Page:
Roger Wohlner is a writer and financial advisor with over 20 years of financial services experience. He writes about financial planning for Wealthsimple and for a number of financial advisors. His work has been published in Investopedia, Yahoo! Finance, The Motley Fool, Money.com, US News among other publications. Roger owns his own finance blog called 'The Chicago Financial Planner'. He holds an MBA from Marquette University and a Bachelor’s degree with an emphasis on finance from the University of Wisconsin-Oshkosh.
Options are a type of financial derivative. Yes, that sounds boring. And complicated. But it’s not — not boring, at least. (Definitely complicated. Get ready!) With options, you aren’t limited to simply buying or selling a stock. Instead, you can take a position (and possibly earn returns) on very specific expectations, like how much a stock will move and by when. Options provide more … options.
What are options?
Options are contracts. They give you the right (but not the obligation) to buy or sell a specific stock at a specific price by a specific date.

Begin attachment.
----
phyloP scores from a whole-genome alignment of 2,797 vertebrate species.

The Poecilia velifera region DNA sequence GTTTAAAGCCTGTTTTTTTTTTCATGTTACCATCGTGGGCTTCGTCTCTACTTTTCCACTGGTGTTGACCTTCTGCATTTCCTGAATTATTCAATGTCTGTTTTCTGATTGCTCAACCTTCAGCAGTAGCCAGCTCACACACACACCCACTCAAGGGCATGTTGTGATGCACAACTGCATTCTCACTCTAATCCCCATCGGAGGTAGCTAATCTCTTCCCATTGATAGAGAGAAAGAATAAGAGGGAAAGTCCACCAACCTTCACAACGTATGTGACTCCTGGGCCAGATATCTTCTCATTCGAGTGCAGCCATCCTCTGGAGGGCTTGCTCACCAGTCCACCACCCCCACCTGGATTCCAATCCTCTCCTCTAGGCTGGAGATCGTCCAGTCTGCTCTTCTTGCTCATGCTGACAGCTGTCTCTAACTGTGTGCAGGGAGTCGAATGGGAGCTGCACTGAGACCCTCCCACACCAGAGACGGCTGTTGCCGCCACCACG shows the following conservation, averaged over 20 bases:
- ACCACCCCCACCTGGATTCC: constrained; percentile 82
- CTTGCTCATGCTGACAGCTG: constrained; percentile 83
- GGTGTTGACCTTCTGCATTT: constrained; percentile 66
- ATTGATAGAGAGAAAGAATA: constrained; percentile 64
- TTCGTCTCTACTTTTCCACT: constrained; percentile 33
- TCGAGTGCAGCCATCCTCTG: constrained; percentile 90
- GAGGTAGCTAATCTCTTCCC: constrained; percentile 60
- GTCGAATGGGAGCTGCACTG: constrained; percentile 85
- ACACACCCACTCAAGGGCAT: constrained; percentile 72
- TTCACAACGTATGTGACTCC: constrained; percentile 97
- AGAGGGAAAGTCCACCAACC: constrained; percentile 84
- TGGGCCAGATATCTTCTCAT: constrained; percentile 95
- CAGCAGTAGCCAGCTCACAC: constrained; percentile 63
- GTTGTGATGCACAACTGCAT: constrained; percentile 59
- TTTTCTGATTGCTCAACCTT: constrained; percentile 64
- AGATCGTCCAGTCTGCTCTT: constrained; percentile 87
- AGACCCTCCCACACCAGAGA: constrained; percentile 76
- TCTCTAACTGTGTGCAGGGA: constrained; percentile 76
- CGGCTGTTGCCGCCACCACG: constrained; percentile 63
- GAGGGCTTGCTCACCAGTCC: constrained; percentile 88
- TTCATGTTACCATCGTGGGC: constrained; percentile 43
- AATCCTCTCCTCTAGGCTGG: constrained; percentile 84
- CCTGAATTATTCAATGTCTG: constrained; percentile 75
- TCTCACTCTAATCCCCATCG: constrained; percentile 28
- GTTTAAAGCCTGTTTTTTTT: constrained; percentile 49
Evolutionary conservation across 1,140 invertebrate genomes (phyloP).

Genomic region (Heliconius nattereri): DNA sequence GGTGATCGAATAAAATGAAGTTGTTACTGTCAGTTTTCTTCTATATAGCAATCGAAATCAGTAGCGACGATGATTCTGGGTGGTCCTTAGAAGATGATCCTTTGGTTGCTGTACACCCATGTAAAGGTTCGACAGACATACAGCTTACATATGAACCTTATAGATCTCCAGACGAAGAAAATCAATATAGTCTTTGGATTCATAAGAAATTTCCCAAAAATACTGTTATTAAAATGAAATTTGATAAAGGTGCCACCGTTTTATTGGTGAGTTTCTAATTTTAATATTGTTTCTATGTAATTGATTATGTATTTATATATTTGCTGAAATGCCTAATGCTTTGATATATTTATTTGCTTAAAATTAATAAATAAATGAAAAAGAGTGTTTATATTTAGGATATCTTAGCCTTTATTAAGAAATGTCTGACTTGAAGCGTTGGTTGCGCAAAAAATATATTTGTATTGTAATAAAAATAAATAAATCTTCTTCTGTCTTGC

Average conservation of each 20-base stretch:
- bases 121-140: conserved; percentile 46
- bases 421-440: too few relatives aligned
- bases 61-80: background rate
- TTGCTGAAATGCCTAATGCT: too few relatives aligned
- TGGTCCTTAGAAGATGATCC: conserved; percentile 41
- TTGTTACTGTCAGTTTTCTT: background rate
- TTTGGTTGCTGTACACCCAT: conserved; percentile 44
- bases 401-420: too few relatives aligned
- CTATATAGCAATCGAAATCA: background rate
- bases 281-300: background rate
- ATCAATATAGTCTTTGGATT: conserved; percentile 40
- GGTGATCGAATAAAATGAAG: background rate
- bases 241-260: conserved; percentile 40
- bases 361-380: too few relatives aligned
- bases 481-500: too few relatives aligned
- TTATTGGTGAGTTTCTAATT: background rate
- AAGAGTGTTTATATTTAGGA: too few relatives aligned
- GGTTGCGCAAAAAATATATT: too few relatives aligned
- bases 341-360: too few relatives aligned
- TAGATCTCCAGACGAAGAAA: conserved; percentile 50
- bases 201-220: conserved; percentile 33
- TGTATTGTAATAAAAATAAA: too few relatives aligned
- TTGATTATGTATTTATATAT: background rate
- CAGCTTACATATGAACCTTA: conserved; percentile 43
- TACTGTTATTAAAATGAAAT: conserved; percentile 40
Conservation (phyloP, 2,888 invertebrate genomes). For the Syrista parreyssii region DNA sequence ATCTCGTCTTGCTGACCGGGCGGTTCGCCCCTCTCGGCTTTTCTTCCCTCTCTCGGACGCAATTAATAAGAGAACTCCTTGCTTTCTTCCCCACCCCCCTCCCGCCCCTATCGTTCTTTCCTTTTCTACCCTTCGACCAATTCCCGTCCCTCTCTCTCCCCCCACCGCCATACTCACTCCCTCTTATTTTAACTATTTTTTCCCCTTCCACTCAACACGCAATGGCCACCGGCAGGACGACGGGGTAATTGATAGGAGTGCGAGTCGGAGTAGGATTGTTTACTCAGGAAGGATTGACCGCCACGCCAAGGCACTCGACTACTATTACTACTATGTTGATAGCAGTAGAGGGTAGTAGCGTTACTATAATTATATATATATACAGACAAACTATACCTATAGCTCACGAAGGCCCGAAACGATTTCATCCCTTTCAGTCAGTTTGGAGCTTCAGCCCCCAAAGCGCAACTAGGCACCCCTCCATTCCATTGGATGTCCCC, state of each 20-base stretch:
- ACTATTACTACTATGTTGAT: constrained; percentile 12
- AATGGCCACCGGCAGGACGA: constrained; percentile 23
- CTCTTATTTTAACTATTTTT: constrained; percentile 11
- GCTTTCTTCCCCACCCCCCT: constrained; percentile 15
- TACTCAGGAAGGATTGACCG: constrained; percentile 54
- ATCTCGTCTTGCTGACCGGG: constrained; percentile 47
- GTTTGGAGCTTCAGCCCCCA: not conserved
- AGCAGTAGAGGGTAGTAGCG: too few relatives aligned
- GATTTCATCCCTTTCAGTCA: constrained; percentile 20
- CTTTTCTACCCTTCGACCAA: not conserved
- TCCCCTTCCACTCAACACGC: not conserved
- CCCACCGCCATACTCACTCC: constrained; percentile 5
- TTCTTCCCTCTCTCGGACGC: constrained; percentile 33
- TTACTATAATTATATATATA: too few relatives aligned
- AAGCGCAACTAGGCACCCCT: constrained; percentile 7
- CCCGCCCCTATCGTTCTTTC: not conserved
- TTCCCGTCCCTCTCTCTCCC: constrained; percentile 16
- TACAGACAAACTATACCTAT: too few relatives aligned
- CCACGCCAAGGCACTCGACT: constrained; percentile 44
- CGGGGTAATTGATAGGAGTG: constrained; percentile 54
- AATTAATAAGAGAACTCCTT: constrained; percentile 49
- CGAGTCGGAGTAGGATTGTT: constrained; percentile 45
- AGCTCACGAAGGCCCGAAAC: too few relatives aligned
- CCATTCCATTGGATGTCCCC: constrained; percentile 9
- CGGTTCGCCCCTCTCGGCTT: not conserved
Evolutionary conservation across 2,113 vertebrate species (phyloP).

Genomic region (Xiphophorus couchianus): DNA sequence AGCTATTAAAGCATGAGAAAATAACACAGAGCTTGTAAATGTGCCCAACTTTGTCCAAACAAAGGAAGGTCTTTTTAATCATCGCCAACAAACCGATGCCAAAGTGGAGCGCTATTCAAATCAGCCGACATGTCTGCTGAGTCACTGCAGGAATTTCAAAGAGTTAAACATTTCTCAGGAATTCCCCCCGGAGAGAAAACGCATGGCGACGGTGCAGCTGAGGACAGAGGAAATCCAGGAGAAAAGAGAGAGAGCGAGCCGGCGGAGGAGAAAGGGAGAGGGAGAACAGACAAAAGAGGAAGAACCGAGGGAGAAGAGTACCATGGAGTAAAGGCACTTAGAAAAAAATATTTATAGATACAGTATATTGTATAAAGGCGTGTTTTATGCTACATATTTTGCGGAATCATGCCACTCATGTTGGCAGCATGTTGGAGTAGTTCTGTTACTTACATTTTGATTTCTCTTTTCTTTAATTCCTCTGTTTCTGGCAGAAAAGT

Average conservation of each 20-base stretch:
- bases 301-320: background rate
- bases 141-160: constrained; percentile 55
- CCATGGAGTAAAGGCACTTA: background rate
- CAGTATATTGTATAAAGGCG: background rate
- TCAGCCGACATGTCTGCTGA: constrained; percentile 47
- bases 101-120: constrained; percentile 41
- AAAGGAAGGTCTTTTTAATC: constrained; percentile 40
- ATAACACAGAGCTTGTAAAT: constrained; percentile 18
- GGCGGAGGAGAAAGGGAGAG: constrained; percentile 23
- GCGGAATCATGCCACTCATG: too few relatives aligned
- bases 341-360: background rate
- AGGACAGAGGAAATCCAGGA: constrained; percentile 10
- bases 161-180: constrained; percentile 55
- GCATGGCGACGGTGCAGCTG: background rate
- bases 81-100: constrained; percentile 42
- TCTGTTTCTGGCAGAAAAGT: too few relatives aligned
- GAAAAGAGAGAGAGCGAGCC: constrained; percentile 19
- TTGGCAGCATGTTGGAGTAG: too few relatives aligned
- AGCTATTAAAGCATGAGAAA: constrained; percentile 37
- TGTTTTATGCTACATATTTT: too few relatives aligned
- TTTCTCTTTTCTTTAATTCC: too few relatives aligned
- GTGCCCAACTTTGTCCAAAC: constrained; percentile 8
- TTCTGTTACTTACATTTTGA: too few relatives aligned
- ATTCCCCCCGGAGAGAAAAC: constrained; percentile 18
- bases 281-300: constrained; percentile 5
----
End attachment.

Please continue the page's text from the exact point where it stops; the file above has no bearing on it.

But there's so much that can happen before that date. Options trade on markets just like securities do. Which means, along with the right to buy or sell a particular stock, options holders also have the right to sell the option itself at any point until it expires. Here are a few scenarios:
Say Apple is trading at $150, and you think it’s going to go up. You could buy an option that gives you the right to buy AAPL stock for $170 a share within two months (by the expiration date), no matter its price at that time.
If you waited two months and Apple was at $180, you could “exercise” your option, which just means you’d buy the stock at your locked-in rate of $170 and could immediately sell it (at the going rate of $180) for a profit of $10/share. An option contract usually represents 100 shares of the underlying stock, but the price (called the premium) is quoted per share. So in this example, with a $5 premium, those Apple options would cost $500 per contract. After subtracting your $500 premium from the $1,000 you earned, you’d end up with $500 in profit, minus some fees. For comparison’s sake, had you invested that $500 in Apple shares, you’d be up 20%, or $100.
You could also sell the option before it expires. A lot of people do. Say AAPL got to $165 a month after you bought the option. You could sell the option for more than you bought it for, since it’s closer to the $170 — and closer to making a profit when exercised at the expiry date.
In a less rosy scenario, say AAPL traded well below $170 for those two months. You could sell the option at any point for a loss — someone might be willing to take on the risk. If you held on to it till expiration, though, there’d be no point in exercising your option and you’d lose your $500.
Why would you buy an option?
1. You want to hedge your risk. Say you own a lot of Apple stock and you're worried the price could fall. The right options could limit losses if that prediction comes true.